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Cal.com, the company behind an open source scheduling platform (and Calendly alternative), has raised $25 million in a series A round of funding and launched what it calls an “app store for time” so developers can build their own apps on top of Cal.com’s scheduling infrastructure.
Created initially last year as Calendso, the company rebranded as Cal.com in September alongside its full product launch, as it set out to challenge the well-funded Calendly which now claims a lofty valuation of $3 billion. Late last year, Cal.com raised a $7.4 million seed funding round from a slew of notable backers including YouTube cofounder Chad Hurley.
The problem that Cal.com and its ilk are setting out to solve is one that is familiar to millions across the globe — endless emails, messages and phone calls to find a suitable time for multiple people to meet (online or IRL). And the more stakeholders that are involved across regions and time zones, the more difficult it is to find a slot where everyone can meet to discuss that critical project update.
To address this problem, Cal.com offers what it calls “scheduling infrastructure for absolutely everyone,” targeting anyone from fitness instructors to companies such as Klarna and Deel. At its most basic level, meeting organizers use Cal.com to share a scheduling link with invitees, who can then choose from multiple time slots — and the time slot that everyone can make is added to each participant’s calendar.
The platform includes a suite of prebuilt integrations for the likes of Google Calendar, Outlook Calendar, Zoom and Stripe, while an open API enables users to integrate Cal.com with their own systems. And among its various pricing plans is an enterprise tier, which includes features such as single sign-on (SSO), audit logs and an admin console.
Control and customization
While there are clear similarities with the likes of Calendly, Cal.com’s main differentiator is its open-source credentials — it promises companies full data sovereignty and digital autonomy. Available on GitHub, Cal.com gives companies control of all their data through self-hosting, which may be particularly important for highly-regulated industries such as healthcare or government bodies. Through a white-label offering, companies can also manage the “look and feel” of their Cal.com deployment.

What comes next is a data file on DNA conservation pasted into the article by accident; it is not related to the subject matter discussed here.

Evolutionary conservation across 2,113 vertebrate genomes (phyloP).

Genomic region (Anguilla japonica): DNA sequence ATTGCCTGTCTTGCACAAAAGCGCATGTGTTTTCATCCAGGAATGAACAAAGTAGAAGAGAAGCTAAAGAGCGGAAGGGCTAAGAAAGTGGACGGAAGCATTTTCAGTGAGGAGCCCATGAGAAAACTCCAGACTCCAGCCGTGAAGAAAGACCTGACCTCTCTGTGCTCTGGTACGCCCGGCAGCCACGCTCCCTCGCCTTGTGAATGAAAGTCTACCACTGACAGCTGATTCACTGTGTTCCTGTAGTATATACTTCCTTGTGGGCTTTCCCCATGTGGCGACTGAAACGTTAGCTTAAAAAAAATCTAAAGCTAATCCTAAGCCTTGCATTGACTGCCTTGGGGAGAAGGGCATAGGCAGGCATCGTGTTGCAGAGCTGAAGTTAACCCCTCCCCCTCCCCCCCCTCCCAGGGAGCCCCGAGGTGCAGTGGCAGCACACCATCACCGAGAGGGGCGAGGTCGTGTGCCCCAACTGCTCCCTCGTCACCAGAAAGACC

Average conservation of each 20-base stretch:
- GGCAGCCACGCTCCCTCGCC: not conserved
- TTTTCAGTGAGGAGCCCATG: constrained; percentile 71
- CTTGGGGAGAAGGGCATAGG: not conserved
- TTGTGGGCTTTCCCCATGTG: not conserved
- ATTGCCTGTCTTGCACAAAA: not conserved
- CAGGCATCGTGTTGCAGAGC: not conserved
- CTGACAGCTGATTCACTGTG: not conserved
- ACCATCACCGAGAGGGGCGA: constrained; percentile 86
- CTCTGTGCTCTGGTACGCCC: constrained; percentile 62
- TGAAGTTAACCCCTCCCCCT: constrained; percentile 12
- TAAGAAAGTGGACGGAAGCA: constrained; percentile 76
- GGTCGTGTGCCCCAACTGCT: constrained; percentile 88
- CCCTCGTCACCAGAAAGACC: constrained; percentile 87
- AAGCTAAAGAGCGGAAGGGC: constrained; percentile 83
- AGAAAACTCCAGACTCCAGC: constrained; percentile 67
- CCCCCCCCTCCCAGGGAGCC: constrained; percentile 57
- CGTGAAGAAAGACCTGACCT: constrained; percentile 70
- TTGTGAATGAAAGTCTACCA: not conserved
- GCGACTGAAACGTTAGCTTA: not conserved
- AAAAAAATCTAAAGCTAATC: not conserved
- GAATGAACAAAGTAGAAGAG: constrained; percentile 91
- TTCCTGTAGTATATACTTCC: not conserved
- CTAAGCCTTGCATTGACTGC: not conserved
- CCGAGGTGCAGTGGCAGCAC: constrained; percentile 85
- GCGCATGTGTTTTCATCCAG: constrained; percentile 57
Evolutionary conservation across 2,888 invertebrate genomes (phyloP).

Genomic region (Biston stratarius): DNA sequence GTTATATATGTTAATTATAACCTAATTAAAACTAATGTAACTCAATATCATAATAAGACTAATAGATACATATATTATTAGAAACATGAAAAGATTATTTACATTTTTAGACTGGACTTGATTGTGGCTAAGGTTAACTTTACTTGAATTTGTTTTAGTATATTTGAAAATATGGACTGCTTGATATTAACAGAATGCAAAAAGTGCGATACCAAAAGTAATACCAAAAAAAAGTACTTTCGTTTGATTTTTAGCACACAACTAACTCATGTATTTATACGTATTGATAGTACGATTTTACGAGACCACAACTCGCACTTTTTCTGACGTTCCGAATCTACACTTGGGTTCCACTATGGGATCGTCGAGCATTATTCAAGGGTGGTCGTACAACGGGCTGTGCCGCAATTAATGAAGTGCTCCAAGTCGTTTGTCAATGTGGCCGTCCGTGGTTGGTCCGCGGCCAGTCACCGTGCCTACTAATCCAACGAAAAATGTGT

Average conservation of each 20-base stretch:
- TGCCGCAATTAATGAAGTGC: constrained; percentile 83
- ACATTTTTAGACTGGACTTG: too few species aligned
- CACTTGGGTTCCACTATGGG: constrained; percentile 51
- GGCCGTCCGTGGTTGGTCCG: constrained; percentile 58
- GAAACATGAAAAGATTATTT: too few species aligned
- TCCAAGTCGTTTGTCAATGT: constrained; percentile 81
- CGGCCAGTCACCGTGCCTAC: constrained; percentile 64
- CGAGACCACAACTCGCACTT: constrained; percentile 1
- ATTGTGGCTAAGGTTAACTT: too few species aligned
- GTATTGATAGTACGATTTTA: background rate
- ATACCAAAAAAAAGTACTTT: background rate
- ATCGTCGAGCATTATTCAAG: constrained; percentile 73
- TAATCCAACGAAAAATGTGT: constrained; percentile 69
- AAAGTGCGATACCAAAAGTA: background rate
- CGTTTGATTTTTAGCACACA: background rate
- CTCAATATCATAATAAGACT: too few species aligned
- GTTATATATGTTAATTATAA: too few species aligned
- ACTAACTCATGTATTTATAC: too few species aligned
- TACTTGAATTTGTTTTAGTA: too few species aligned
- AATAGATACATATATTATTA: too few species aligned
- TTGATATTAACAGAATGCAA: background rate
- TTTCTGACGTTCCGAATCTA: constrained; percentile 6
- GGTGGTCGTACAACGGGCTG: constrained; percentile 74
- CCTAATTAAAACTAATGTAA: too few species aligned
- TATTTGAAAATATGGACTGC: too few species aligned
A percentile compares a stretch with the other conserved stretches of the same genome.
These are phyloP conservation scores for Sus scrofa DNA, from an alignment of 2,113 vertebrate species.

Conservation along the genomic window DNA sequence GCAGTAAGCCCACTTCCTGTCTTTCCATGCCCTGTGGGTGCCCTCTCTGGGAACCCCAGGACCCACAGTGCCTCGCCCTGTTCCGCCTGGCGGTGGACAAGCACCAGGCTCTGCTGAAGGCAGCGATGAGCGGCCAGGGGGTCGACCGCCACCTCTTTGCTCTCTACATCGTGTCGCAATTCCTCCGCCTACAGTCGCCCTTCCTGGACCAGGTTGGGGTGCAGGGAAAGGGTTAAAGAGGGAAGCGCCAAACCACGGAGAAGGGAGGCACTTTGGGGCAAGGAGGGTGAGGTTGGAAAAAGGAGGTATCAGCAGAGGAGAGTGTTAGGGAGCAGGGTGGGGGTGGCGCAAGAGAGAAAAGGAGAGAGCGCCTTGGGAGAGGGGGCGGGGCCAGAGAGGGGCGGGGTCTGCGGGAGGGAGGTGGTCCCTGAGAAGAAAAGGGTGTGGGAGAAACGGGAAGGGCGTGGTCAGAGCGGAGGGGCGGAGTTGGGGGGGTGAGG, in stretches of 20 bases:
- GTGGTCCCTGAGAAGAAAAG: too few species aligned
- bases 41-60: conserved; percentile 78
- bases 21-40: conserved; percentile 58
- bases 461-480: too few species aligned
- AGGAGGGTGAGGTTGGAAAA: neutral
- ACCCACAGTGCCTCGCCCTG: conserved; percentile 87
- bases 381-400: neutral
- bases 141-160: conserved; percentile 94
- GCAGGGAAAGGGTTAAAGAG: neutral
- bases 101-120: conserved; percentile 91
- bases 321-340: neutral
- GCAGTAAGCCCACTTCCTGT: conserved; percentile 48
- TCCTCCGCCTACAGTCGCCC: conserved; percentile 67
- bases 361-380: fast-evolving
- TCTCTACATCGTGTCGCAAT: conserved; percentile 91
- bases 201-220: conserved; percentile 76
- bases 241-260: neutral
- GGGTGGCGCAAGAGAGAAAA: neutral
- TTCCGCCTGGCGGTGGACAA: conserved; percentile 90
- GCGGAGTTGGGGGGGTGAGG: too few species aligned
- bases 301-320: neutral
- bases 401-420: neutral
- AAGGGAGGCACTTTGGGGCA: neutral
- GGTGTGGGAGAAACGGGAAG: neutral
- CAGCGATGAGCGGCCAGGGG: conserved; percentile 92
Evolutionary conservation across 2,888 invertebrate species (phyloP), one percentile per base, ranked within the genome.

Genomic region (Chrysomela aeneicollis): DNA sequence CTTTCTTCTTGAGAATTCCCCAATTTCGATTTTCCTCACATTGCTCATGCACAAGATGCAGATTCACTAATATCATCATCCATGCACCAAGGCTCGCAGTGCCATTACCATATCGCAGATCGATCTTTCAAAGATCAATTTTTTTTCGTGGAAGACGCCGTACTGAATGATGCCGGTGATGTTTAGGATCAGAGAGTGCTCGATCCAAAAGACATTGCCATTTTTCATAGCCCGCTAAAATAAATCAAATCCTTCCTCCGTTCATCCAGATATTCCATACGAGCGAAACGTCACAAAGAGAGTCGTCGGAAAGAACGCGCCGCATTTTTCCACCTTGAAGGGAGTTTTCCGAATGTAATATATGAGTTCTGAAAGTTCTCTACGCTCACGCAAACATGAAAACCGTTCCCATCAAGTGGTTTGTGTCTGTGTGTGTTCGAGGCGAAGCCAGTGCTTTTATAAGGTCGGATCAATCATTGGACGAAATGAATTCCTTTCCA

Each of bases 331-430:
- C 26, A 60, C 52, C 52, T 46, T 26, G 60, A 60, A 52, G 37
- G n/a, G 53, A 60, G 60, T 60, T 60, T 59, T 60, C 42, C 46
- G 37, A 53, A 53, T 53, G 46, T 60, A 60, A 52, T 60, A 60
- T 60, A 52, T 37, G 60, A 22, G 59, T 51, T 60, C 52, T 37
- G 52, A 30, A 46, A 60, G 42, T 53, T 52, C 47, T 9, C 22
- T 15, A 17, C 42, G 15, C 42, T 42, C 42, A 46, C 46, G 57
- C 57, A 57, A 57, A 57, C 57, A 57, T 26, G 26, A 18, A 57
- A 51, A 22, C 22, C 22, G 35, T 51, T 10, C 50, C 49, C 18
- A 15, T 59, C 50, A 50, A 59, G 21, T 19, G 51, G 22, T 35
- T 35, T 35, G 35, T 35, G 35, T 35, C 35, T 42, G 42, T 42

On top of that, if companies don’t want the hassle of self-hosting, then they can tap Cal.com’s fully-hosted service.
Alongside its series A raise, Cal.com has also introduced a bunch of new features, including the release of its new API, dynamic booking links, native video conferencing functionality, and — arguably the biggest update of all — a new app store.
With the app store, the company has essentially revamped how apps work within the Cal.com platform — it now follows a more “modular and extensible architecture,” the company said, making it easier for developers to build apps for Cal.com that anyone else can also use.
With another $25 million in the bank, Cal.com said it will use its fresh cash injection to help developers launch new apps for its app store, and become “the best developer platform for building anything and everything time related” — this could be telehealth apps, productivity apps, marketplaces and everything in between.
Cal.com’s series A round was led by Reddit cofounder Alexis Ohanian’s venture capital firm Seven Seven Six, with participation from OSS Capital, Obvious Ventures, Daily.co, and myriad angel investors.
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